The hands of time swung again…
For the second time in a dozen years I moved, this time to Argentina, where I experienced Christmas in yet another country with its own set of traditions. Here there is intense, heavy summer heat. Jasmine, lilac and blue wisteria blossoms, crimson and bougainvillea, reminiscent of my Pharaonic homeland, fill the air with the scents of summer. Outdoor fires heat barbecue "asado" grills near lavishly spread outdoor tables, in readiness for large family gatherings, amid the sounds of revelry bouncing in a domino effect from house to house. "Kiosko" stands, poised for the busiest time of the year, line the sidewalks of the plaza square, stocked to the hilt with fireworks and firecrackers, and excitement is everywhere, spoken, shouted, and sung in yet another tongue: Spanish.
We discovered (after the fact!) that the entire country erects Christmas trees in their homes on the same day: December 6. Besides being Saint Nicolas's birthday, that is the day of the Virgin Mary, celebrated with processions throughout the nation.
That first year, we missed the boat… Finding the kind of tree we wanted, when most people use artificial trees, was a real challenge, so we took our quest for a fir to the local nursery. Though small, our tree was a live pine; miraculously it has survived through the six moves we've made since coming to this country. The American practice of sending Santa to shopping malls has broken ground here, but Santa isn't as lavish in his gifts. Christmas is mostly religious and family-oriented, with the "big" gifts reserved for a later date.
That first Christmas when we left for midnight mass, we were met with a surprise. We found that our little church had spilled out onto the fragrant plaza, which had been sealed off to motorized traffic to make room for the open-air celebrations. There was a majesty to celebrating Christmas under the night sky, the celestial ceiling linking us to distant loved ones. Before the service had ended, an explosion of light, color, and sound had started in an escalating display of fireworks that didn't let up till dawn.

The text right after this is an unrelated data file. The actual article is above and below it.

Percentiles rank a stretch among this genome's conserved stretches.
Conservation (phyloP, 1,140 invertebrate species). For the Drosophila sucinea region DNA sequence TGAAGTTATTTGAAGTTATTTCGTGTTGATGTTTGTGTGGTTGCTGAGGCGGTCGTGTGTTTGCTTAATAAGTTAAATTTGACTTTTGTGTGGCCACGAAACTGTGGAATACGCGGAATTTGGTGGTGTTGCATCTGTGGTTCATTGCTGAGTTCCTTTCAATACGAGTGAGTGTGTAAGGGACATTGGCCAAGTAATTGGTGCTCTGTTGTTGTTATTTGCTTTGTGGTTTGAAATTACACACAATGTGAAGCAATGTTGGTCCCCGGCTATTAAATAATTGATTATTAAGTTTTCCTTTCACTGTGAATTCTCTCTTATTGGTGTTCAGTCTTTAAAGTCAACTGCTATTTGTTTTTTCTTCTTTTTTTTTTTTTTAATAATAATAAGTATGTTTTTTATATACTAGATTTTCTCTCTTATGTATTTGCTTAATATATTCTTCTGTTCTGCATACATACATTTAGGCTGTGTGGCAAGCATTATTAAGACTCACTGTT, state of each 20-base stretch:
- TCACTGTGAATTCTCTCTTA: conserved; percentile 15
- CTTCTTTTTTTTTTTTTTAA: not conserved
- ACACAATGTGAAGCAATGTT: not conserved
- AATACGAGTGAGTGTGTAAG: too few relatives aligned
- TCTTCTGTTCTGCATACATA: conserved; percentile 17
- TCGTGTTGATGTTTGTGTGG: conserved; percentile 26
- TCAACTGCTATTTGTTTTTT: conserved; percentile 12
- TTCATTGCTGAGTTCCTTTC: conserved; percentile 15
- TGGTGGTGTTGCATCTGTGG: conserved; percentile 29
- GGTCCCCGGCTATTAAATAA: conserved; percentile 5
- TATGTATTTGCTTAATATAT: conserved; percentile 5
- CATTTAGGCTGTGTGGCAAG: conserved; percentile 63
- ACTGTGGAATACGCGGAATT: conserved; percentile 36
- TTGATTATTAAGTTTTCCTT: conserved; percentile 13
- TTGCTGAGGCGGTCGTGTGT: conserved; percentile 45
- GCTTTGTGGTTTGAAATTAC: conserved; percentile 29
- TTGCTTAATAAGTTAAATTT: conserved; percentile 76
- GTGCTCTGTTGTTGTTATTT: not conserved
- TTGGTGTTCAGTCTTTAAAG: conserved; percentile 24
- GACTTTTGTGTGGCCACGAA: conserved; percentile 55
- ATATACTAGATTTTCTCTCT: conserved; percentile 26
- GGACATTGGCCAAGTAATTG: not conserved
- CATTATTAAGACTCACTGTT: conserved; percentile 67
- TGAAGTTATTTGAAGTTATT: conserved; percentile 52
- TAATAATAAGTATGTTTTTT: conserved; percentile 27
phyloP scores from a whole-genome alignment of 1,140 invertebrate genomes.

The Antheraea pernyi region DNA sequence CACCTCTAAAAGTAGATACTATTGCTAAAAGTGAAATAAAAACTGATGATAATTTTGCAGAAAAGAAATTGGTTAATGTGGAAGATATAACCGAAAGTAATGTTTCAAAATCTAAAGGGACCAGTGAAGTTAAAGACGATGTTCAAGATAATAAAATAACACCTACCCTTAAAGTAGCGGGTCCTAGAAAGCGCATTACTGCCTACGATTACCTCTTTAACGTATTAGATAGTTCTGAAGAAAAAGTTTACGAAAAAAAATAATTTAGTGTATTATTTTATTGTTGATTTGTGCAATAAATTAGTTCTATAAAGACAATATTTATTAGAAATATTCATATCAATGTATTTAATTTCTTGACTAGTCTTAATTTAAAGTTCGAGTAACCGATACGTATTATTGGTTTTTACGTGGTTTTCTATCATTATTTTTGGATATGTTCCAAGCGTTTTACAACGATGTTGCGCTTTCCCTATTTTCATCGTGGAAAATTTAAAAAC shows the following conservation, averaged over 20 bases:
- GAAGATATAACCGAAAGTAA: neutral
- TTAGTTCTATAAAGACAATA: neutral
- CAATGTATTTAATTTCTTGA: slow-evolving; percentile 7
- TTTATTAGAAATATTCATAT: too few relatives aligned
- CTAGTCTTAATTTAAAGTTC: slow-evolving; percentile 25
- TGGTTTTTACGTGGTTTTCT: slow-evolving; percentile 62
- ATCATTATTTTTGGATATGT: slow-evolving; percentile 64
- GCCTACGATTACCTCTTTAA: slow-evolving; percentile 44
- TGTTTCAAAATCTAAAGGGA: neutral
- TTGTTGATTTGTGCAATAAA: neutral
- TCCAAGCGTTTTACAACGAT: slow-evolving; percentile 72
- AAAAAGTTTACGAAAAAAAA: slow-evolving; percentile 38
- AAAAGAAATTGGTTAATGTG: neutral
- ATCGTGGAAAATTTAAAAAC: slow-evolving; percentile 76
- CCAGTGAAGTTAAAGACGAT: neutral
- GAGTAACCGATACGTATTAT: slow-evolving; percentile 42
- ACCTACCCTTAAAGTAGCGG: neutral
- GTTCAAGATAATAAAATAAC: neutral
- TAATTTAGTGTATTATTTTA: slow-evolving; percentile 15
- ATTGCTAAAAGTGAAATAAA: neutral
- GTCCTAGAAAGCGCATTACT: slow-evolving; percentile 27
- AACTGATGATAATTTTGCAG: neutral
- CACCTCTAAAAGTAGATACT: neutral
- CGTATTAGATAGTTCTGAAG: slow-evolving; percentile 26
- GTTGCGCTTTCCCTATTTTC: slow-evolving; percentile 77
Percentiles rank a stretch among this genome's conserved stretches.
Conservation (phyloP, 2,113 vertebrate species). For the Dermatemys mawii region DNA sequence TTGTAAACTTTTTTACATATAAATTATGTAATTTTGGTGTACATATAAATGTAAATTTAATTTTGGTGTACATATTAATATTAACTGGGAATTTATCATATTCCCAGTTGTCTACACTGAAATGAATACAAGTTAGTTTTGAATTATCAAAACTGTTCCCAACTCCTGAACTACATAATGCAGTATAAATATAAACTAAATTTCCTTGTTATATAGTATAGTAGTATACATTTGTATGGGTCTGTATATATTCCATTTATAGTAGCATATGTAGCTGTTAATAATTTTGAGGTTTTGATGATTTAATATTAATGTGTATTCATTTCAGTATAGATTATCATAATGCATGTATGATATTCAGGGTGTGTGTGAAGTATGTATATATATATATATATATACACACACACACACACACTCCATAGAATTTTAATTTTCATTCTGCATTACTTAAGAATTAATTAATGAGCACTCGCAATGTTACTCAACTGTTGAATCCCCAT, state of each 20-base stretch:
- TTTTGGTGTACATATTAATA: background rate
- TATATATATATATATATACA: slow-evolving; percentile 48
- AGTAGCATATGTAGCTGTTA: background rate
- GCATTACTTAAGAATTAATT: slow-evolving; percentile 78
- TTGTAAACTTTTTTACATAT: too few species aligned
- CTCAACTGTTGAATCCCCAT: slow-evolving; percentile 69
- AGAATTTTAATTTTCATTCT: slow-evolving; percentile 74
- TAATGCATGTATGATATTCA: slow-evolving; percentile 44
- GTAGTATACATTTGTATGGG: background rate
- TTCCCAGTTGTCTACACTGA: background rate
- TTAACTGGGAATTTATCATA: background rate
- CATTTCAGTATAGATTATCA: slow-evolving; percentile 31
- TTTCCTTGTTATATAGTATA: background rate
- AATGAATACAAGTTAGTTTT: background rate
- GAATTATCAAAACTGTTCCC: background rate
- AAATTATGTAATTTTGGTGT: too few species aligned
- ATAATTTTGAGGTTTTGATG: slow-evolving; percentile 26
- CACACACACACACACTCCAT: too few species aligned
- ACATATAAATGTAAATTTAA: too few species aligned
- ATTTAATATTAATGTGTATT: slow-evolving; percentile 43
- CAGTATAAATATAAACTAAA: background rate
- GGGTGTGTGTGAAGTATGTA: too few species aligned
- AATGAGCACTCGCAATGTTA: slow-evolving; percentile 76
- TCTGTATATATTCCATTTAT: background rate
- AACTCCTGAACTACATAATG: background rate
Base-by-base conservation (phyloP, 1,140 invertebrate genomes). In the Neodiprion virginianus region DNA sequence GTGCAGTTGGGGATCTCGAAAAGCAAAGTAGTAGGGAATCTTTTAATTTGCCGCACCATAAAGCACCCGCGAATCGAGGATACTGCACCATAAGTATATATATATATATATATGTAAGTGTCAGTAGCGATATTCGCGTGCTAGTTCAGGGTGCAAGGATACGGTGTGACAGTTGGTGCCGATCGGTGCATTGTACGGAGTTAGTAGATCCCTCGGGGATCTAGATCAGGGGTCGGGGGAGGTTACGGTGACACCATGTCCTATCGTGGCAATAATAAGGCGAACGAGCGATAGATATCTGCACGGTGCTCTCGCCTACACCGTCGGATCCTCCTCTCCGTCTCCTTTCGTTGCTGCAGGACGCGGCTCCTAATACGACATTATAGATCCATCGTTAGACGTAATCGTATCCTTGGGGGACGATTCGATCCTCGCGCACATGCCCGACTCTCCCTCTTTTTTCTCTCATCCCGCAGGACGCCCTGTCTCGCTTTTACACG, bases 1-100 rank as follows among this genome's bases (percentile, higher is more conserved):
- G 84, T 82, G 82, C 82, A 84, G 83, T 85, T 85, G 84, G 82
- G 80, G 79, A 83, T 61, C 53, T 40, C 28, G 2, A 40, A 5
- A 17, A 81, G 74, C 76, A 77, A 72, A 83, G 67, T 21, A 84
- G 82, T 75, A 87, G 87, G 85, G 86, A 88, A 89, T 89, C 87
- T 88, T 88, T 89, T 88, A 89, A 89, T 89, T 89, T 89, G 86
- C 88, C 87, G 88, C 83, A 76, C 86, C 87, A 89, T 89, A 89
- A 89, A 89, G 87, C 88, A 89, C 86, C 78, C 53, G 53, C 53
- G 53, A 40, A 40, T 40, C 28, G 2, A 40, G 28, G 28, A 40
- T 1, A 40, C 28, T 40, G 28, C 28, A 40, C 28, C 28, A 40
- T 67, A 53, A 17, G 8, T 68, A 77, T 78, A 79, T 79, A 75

My early-to-bed, early-to-rise boys teetered between exuberance and dismay. "Ooooh, this one's gorgeous!" was interspersed with, "Will Santa's sled catch fire? Won't the fireworks scare him away? How will he make it to our house? Does he even know we've moved to Argentina?" and then, most rending of all, "Mom, what if Santa goes to our old house in the States and doesn't find us, will he take our gifts to someone else?"
Bedtime had come and gone, but this Santa's helper couldn't get to work. Nothing would induce the children to miss the sky show that put Fourth of July fireworks to shame. We sat mesmerized on the yard's swing, gazing at the smoky night while our dog was driven to a frenzy of panicked racing with each bang that resounded overhead.
On January 6, the three Wise Men traveling from afar arrive at the largest plaza in the city on their camels, sparking immense excitement among adults and kids alike. That evening, Argentinean children leave their shoes outside their front door, along with some grass, water, and carrots to feed the camels. They are rewarded by a night-time visit from the Wise Men, whose camels generally wreck havoc within people's homes, but are readily forgiven because of all the loot they bring in with the mess!
Now, for the sixth consecutive year, I'm gearing up to celebrate another Christmas in Argentina, still mentally reconciling my notions of snuggling by a fireplace with the inappropriateness of Santa's winter suit in the sweltering heat, and thinking of the lessons learned in the wake of his sled as it charges from continent to continent. Gone are the days when people were born, lived, and died knowing nothing but the thin slice of life they were born into. In our world of shrinking borders and cyber knowledge, our children's futures are painted in a multi-faceted rainbow of mingling races and peoples, and one of the largest life lessons they need to grasp is tolerance and acceptance of others.
Who knows, maybe Santa, too, will need to adjust. Will he show up in a red bathing suit this year?